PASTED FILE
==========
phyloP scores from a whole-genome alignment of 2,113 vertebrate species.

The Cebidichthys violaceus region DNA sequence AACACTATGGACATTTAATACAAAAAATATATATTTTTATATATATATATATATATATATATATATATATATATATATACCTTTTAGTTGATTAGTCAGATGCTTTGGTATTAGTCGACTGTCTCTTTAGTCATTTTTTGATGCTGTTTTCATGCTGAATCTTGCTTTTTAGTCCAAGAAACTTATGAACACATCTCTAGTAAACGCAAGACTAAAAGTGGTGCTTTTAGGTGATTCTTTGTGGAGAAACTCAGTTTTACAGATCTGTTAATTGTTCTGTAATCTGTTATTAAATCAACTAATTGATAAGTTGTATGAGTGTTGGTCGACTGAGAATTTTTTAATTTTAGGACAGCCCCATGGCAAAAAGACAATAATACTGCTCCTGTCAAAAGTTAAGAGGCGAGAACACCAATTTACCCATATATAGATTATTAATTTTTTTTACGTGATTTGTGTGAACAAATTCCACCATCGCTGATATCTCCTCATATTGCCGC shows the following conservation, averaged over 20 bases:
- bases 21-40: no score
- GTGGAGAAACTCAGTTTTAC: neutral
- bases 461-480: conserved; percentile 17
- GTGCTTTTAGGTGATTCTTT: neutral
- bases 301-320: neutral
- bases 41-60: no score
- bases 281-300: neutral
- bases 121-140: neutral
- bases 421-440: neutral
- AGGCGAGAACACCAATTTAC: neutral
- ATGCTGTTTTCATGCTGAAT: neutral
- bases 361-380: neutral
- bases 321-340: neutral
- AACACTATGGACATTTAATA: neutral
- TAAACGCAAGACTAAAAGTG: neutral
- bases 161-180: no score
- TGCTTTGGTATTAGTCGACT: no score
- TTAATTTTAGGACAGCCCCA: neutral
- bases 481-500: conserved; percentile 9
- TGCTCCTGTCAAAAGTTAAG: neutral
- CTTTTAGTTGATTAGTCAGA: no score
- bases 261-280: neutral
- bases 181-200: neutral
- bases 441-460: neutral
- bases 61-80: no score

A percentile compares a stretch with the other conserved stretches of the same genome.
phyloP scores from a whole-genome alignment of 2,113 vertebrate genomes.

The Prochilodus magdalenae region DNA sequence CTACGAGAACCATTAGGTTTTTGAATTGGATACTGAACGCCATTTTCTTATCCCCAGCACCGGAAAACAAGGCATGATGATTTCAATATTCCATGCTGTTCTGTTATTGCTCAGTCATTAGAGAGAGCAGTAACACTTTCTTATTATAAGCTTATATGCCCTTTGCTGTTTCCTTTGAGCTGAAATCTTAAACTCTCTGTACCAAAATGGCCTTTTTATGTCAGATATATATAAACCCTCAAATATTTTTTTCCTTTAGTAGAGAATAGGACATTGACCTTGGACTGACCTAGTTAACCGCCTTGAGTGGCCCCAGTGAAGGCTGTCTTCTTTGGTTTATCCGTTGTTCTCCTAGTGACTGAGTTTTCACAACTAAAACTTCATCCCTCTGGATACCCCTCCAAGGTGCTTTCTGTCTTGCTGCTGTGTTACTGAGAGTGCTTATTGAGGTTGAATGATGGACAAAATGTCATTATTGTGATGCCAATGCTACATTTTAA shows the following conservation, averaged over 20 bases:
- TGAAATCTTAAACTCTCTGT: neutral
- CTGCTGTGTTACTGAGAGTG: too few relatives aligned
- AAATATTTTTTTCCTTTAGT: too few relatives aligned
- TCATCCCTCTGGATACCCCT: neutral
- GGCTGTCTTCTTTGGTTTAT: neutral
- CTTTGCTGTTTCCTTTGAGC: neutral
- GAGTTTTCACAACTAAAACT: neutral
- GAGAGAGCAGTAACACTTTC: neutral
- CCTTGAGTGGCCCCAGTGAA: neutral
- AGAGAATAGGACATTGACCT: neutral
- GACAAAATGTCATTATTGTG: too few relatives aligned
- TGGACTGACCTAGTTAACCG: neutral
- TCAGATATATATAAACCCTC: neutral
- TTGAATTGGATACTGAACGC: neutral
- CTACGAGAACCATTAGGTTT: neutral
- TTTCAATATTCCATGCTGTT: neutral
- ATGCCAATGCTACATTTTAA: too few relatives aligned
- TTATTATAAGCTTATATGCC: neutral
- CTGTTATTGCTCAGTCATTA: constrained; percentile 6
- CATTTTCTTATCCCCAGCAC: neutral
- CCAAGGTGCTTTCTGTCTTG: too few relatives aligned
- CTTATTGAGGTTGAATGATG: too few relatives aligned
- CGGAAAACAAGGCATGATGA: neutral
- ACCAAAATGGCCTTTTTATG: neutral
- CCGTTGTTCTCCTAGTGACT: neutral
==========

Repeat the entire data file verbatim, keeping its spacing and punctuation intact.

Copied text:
phyloP scores from a whole-genome alignment of 2,113 vertebrate species.

The Cebidichthys violaceus region DNA sequence AACACTATGGACATTTAATACAAAAAATATATATTTTTATATATATATATATATATATATATATATATATATATATATACCTTTTAGTTGATTAGTCAGATGCTTTGGTATTAGTCGACTGTCTCTTTAGTCATTTTTTGATGCTGTTTTCATGCTGAATCTTGCTTTTTAGTCCAAGAAACTTATGAACACATCTCTAGTAAACGCAAGACTAAAAGTGGTGCTTTTAGGTGATTCTTTGTGGAGAAACTCAGTTTTACAGATCTGTTAATTGTTCTGTAATCTGTTATTAAATCAACTAATTGATAAGTTGTATGAGTGTTGGTCGACTGAGAATTTTTTAATTTTAGGACAGCCCCATGGCAAAAAGACAATAATACTGCTCCTGTCAAAAGTTAAGAGGCGAGAACACCAATTTACCCATATATAGATTATTAATTTTTTTTACGTGATTTGTGTGAACAAATTCCACCATCGCTGATATCTCCTCATATTGCCGC shows the following conservation, averaged over 20 bases:
- bases 21-40: no score
- GTGGAGAAACTCAGTTTTAC: neutral
- bases 461-480: conserved; percentile 17
- GTGCTTTTAGGTGATTCTTT: neutral
- bases 301-320: neutral
- bases 41-60: no score
- bases 281-300: neutral
- bases 121-140: neutral
- bases 421-440: neutral
- AGGCGAGAACACCAATTTAC: neutral
- ATGCTGTTTTCATGCTGAAT: neutral
- bases 361-380: neutral
- bases 321-340: neutral
- AACACTATGGACATTTAATA: neutral
- TAAACGCAAGACTAAAAGTG: neutral
- bases 161-180: no score
- TGCTTTGGTATTAGTCGACT: no score
- TTAATTTTAGGACAGCCCCA: neutral
- bases 481-500: conserved; percentile 9
- TGCTCCTGTCAAAAGTTAAG: neutral
- CTTTTAGTTGATTAGTCAGA: no score
- bases 261-280: neutral
- bases 181-200: neutral
- bases 441-460: neutral
- bases 61-80: no score

A percentile compares a stretch with the other conserved stretches of the same genome.
phyloP scores from a whole-genome alignment of 2,113 vertebrate genomes.

The Prochilodus magdalenae region DNA sequence CTACGAGAACCATTAGGTTTTTGAATTGGATACTGAACGCCATTTTCTTATCCCCAGCACCGGAAAACAAGGCATGATGATTTCAATATTCCATGCTGTTCTGTTATTGCTCAGTCATTAGAGAGAGCAGTAACACTTTCTTATTATAAGCTTATATGCCCTTTGCTGTTTCCTTTGAGCTGAAATCTTAAACTCTCTGTACCAAAATGGCCTTTTTATGTCAGATATATATAAACCCTCAAATATTTTTTTCCTTTAGTAGAGAATAGGACATTGACCTTGGACTGACCTAGTTAACCGCCTTGAGTGGCCCCAGTGAAGGCTGTCTTCTTTGGTTTATCCGTTGTTCTCCTAGTGACTGAGTTTTCACAACTAAAACTTCATCCCTCTGGATACCCCTCCAAGGTGCTTTCTGTCTTGCTGCTGTGTTACTGAGAGTGCTTATTGAGGTTGAATGATGGACAAAATGTCATTATTGTGATGCCAATGCTACATTTTAA shows the following conservation, averaged over 20 bases:
- TGAAATCTTAAACTCTCTGT: neutral
- CTGCTGTGTTACTGAGAGTG: too few relatives aligned
- AAATATTTTTTTCCTTTAGT: too few relatives aligned
- TCATCCCTCTGGATACCCCT: neutral
- GGCTGTCTTCTTTGGTTTAT: neutral
- CTTTGCTGTTTCCTTTGAGC: neutral
- GAGTTTTCACAACTAAAACT: neutral
- GAGAGAGCAGTAACACTTTC: neutral
- CCTTGAGTGGCCCCAGTGAA: neutral
- AGAGAATAGGACATTGACCT: neutral
- GACAAAATGTCATTATTGTG: too few relatives aligned
- TGGACTGACCTAGTTAACCG: neutral
- TCAGATATATATAAACCCTC: neutral
- TTGAATTGGATACTGAACGC: neutral
- CTACGAGAACCATTAGGTTT: neutral
- TTTCAATATTCCATGCTGTT: neutral
- ATGCCAATGCTACATTTTAA: too few relatives aligned
- TTATTATAAGCTTATATGCC: neutral
- CTGTTATTGCTCAGTCATTA: constrained; percentile 6
- CATTTTCTTATCCCCAGCAC: neutral
- CCAAGGTGCTTTCTGTCTTG: too few relatives aligned
- CTTATTGAGGTTGAATGATG: too few relatives aligned
- CGGAAAACAAGGCATGATGA: neutral
- ACCAAAATGGCCTTTTTATG: neutral
- CCGTTGTTCTCCTAGTGACT: neutral